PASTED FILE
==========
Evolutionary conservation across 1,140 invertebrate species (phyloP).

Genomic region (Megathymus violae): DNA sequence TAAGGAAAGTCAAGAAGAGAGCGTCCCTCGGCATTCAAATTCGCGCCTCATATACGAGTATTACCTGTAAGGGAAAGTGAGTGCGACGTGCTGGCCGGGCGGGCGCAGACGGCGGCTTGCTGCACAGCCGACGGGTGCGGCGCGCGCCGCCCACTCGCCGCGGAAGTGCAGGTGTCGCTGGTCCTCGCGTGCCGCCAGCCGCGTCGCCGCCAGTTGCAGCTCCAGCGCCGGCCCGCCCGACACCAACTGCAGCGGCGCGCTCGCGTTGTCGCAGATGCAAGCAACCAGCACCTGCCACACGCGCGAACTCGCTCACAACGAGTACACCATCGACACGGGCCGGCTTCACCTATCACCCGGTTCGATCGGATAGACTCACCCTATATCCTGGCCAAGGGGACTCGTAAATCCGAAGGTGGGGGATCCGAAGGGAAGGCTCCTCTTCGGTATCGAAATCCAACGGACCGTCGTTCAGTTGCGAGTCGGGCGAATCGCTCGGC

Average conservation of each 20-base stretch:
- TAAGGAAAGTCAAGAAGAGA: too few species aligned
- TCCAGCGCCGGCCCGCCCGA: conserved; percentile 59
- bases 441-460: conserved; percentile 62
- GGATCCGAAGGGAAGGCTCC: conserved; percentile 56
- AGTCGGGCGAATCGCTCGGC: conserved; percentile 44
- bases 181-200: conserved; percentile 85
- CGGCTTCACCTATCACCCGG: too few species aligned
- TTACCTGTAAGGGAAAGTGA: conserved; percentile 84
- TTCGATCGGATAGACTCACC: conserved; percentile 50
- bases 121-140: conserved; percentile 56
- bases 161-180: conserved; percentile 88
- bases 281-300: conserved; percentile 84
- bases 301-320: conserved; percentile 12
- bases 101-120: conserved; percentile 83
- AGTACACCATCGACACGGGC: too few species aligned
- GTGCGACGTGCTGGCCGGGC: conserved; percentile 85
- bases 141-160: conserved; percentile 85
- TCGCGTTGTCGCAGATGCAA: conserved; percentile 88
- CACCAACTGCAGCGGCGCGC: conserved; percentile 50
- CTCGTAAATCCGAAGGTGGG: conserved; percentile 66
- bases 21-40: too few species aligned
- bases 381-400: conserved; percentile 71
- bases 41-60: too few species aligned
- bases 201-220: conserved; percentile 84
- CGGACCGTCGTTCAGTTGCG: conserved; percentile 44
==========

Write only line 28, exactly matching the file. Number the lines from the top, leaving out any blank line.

- CGGACCGTCGTTCAGTTGCG: conserved; percentile 44